Grossmith Golden Chypre: Mitsouko on antidepressants

in Reviews by

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If you are not familiar with Grosmith, let me introduce you. Grossmith perfume house was founded in 1835 in London and with a line-up consisting of pure bottled orientalism managed to sore at the highest status of the perfume industry. With perfumes inspired by Japan, India, the Arab world they became famous for bottling magic for the privileged upper class and the royal courts of the Victorian era. The laurels of the 19th century however started to fail the company after WWII and the Grossmith family finally sold the house. The demise was devastating and by 1970 the perfumer to the British court was selling soap. Fast forward to the 21st century and Simon Brooke, the last descendent of the Grossmith family, a semi-retired and ,apparently bored, chartered surveyor. Upon rediscovering the almost forgotten reigns of his great-great grandfathers in the world of perfumery, he decided to revive the house. He bought back the rights to the name and was ready to reconstruct the initial formulas based on  photochromatographic analysis of vintage Grossmith bottles he found on eBay. Luckily however one of his cousins remembered that he had inherited some old ledgers which apparently contained the original formulas. KEEP ON READING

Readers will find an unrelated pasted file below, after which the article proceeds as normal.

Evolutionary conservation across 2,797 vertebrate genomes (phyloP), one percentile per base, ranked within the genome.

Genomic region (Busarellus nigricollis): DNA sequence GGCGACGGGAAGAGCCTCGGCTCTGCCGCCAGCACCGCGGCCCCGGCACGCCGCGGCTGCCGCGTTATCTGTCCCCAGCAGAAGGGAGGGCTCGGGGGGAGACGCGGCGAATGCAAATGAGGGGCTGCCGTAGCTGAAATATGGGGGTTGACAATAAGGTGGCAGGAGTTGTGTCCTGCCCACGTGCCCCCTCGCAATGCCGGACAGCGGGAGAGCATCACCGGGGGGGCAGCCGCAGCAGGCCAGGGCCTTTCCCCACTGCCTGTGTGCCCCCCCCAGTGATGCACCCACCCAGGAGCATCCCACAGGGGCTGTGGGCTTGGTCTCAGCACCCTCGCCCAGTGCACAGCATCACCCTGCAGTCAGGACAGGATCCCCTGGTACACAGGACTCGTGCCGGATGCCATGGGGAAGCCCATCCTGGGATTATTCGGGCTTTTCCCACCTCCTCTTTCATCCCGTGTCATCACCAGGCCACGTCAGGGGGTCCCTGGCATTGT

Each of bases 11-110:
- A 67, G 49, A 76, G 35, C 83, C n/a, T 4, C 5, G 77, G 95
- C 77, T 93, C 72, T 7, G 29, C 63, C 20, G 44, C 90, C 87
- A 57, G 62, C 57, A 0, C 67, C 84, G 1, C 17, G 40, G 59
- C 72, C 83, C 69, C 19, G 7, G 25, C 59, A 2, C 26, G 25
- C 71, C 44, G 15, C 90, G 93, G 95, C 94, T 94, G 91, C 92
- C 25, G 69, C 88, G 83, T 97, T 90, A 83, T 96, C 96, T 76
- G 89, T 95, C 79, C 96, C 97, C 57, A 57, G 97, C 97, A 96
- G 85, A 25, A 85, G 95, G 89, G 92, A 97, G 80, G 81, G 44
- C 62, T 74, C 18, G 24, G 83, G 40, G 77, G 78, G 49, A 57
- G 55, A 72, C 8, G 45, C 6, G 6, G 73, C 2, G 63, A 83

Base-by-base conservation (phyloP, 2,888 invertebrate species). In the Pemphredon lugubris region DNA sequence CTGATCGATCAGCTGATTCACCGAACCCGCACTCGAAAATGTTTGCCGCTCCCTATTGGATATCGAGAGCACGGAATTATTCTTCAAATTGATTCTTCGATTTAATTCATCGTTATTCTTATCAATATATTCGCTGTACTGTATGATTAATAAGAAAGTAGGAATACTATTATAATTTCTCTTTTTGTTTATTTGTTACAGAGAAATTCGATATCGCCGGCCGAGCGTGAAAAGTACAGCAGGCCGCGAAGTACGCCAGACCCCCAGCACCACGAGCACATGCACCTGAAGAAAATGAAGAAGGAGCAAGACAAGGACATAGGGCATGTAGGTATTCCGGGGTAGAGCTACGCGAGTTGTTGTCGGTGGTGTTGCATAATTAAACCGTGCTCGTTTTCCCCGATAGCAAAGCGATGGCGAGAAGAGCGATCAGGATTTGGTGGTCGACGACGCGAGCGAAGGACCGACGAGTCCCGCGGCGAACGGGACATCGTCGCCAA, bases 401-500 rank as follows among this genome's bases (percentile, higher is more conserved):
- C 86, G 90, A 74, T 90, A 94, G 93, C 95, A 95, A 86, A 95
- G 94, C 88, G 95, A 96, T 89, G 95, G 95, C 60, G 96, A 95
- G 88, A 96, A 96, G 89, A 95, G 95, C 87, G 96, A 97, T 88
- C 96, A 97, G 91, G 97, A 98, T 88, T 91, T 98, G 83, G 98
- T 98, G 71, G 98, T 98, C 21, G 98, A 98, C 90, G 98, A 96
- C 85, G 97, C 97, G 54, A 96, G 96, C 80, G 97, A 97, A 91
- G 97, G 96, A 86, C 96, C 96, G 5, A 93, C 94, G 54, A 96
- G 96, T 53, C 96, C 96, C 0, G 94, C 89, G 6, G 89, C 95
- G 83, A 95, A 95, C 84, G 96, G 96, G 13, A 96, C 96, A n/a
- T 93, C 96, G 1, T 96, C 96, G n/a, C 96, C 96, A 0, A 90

Czech and Speake Citrus Paradisi: paradise for citrus haters

in Reviews by

Citrus paradisi

Back in the mid 00’s, when I started searching for more than my local perfume shop had to offer, Czech and Speake were all the rage. Their Cuba was one of the first straight-up tobacco perfumes. Dark Rose slipped inconspicuously into oud-rose territory. Frankincense and Myrrh still remains a staple for incense lovers. In fact Czech and Speake were pioneers in the niche trend as their love affair with perfume started in 1980. What they did before that? They still are high end retailers of bathroom fixtures and male grooming accessories from London! The jump from that to perfume remains a mystery but it is a very successful one. KEEP ON READING

Nishane Mūsīqá Oud: what perfume to wear at a screening of “Batman vs Superman”?

in Reviews/Thoughts by